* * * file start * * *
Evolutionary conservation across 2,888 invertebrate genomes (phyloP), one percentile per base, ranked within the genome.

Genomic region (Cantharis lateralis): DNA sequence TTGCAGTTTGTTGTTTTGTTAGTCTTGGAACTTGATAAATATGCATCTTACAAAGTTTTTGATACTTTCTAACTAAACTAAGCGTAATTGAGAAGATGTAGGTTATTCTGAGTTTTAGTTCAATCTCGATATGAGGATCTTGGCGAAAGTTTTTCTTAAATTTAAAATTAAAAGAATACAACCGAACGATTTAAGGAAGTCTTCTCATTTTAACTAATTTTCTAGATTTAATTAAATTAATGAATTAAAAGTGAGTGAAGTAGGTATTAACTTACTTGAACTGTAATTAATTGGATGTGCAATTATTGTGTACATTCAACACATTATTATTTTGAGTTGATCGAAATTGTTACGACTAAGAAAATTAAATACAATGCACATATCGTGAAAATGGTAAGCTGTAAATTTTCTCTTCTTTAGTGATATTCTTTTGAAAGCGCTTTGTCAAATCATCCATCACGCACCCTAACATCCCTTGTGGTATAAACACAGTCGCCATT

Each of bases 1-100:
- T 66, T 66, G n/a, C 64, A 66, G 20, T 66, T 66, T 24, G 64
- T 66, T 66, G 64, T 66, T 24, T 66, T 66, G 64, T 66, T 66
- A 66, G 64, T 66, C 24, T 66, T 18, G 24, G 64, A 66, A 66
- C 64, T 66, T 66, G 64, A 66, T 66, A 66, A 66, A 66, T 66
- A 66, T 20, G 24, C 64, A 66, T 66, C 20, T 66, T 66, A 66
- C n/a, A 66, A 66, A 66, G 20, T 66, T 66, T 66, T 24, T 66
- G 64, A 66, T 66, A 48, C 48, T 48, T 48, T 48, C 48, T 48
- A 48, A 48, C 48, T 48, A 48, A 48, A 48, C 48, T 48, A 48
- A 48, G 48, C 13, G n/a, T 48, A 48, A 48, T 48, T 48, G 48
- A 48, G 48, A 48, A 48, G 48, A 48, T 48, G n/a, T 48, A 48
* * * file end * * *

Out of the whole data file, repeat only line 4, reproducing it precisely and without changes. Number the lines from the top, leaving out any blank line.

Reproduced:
- T 66, T 66, G n/a, C 64, A 66, G 20, T 66, T 66, T 24, G 64